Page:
Our New “Rate Cut” Signal Is A Positive for Tech Stocks

The real federal funds rate (interest rates minus CPI) recently turned positive. It should expand more by year’s end. That has historically preceded big rallies in technology stocks.

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If you want to generate better returns than institutional investors, then you need to know what they’re thinking… so you can stay one step (or two… or twenty) ahead.

Right now, big-money investors like BlackRock and Invesco are focused on one thing: the direction of interest rates. Rising or falling borrowing costs tell these institutional investors how aggressive they should be in their portfolio positioning.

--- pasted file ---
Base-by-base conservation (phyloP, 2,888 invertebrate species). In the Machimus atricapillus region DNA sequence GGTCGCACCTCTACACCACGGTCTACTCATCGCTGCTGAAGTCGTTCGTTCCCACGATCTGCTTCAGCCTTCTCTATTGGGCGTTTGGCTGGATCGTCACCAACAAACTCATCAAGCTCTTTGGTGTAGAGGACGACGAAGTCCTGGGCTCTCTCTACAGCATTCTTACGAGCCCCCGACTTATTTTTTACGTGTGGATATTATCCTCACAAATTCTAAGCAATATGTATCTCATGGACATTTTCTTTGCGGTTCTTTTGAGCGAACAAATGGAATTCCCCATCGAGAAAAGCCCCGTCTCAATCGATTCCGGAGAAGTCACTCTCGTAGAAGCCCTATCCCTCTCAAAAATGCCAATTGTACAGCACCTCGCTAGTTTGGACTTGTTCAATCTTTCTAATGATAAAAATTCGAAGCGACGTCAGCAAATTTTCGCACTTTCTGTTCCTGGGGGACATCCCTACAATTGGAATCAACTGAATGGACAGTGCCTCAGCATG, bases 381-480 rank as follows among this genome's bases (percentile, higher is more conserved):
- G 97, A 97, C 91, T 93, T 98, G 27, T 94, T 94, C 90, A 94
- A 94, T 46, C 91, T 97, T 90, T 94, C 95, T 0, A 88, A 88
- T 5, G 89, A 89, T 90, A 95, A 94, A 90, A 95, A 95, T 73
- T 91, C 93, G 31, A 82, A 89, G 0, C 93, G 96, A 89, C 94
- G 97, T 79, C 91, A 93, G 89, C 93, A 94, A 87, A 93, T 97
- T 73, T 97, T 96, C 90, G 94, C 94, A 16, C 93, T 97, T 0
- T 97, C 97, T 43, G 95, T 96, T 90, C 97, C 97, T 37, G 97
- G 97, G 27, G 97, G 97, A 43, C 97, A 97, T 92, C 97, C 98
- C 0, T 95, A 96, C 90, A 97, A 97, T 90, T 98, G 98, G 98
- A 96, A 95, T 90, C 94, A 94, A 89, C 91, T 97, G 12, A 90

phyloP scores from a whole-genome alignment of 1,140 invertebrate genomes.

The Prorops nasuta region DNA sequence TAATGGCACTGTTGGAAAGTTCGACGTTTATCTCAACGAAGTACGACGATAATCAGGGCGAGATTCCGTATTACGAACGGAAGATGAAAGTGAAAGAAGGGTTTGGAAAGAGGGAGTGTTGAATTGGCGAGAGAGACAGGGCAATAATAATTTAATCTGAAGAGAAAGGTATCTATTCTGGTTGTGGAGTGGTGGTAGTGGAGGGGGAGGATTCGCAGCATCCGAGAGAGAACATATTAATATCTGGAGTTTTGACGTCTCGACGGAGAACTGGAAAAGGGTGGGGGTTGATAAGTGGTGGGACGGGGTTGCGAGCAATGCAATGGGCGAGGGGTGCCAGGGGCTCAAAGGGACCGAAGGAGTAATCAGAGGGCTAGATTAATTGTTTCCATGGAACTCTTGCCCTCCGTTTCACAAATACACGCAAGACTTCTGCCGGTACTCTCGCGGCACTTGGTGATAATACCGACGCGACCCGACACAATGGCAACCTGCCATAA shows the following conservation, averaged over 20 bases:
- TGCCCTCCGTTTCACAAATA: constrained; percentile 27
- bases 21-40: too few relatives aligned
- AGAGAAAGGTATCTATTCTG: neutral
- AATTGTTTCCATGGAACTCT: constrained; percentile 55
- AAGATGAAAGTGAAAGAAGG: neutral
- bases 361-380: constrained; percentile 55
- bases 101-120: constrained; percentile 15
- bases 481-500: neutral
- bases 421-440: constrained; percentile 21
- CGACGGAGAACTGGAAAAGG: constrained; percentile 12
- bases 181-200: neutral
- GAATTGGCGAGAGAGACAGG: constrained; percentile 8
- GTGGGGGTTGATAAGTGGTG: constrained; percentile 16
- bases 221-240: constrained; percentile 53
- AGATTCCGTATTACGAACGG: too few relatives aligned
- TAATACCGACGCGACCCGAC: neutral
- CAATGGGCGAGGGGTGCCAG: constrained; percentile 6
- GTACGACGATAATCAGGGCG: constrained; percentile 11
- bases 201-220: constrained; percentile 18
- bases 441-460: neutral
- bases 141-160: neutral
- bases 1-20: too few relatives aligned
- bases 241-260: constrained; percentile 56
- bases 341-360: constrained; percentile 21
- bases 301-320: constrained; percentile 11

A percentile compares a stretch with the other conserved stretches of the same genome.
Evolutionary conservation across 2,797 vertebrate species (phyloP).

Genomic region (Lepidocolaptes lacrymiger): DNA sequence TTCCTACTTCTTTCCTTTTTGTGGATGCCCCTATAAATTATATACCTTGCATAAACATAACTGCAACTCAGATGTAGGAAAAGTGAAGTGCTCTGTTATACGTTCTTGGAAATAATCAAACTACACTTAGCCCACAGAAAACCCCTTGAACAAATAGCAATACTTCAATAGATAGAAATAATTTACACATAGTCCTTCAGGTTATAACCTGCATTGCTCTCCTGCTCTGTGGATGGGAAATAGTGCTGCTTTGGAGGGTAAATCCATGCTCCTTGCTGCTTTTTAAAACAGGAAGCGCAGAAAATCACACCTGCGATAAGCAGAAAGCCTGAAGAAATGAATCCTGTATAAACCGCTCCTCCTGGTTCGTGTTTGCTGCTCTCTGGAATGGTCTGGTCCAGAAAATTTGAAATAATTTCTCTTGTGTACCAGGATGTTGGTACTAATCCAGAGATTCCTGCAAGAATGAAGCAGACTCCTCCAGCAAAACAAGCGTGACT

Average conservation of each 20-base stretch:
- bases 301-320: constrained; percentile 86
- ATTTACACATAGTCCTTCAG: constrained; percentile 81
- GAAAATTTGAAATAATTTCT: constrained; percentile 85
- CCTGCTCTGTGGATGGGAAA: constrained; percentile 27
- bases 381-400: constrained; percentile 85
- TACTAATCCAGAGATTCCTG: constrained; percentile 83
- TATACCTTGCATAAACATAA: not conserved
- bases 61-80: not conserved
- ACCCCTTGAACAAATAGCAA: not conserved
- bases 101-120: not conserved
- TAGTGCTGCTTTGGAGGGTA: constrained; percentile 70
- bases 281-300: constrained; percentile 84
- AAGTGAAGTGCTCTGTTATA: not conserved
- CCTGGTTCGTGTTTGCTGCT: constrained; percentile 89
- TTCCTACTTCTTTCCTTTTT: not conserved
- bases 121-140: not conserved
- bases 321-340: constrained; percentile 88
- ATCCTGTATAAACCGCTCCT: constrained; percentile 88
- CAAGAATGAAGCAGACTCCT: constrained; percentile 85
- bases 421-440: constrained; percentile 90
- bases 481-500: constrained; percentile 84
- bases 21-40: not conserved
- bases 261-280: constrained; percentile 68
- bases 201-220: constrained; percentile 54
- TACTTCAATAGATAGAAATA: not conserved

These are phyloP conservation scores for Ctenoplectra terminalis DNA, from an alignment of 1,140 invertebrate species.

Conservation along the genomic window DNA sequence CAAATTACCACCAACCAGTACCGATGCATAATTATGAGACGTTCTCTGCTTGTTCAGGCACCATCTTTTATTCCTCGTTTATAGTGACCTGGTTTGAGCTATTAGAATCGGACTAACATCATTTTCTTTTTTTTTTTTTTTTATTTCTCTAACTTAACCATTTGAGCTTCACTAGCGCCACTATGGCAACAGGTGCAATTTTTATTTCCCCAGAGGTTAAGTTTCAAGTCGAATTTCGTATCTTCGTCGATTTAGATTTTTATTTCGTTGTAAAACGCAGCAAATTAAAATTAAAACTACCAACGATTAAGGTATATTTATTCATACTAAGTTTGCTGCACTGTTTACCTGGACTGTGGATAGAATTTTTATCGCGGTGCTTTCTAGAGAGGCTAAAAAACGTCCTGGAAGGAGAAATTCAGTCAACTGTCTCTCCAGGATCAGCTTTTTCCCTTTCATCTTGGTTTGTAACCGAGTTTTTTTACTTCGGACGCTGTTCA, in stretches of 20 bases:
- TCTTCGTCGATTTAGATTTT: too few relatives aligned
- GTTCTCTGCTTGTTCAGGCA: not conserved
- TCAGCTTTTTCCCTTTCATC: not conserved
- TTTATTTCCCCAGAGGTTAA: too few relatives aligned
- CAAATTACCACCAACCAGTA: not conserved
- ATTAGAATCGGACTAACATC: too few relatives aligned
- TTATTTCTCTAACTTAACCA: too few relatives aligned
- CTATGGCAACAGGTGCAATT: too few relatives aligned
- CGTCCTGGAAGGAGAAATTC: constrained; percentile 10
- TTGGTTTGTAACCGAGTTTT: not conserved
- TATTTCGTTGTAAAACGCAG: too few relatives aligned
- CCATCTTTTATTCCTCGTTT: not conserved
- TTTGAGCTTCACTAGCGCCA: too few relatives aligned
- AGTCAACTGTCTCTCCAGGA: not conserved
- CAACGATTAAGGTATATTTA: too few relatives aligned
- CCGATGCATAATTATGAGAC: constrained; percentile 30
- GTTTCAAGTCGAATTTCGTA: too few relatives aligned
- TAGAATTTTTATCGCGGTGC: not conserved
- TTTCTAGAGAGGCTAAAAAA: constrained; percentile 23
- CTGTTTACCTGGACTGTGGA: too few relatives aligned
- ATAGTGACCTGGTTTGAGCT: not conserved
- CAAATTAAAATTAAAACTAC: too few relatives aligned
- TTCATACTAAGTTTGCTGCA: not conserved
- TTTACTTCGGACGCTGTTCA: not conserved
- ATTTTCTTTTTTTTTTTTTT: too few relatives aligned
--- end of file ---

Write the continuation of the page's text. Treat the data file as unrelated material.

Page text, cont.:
When the Federal Reserve hikes rates, it’s aiming to slow inflation. In central bank-speak, that’s known as a “restrictive” policy level. By making borrowing more expensive, the demand for goods is reduced, which weighs on prices.

Until policymakers feel they’ve reached that restrictive point, rates will keep on rising. But once they think the federal funds rate is high enough, hikes can stop. And eventually, as inflation eases even more, they can start cutting rates once again.

The change in policy direction is key to our investing outlook.

As rates decline, borrowing money is cheaper. That means big investors can boost leverage and get better returns. In other words, they have more money to buy risk assets like technology stocks.

Last week we showed you that core Personal Consumption Expenditures (“PCE”) fell below the federal funds rate for the first time in five years, which has historically been a tailwind for stocks and bonds.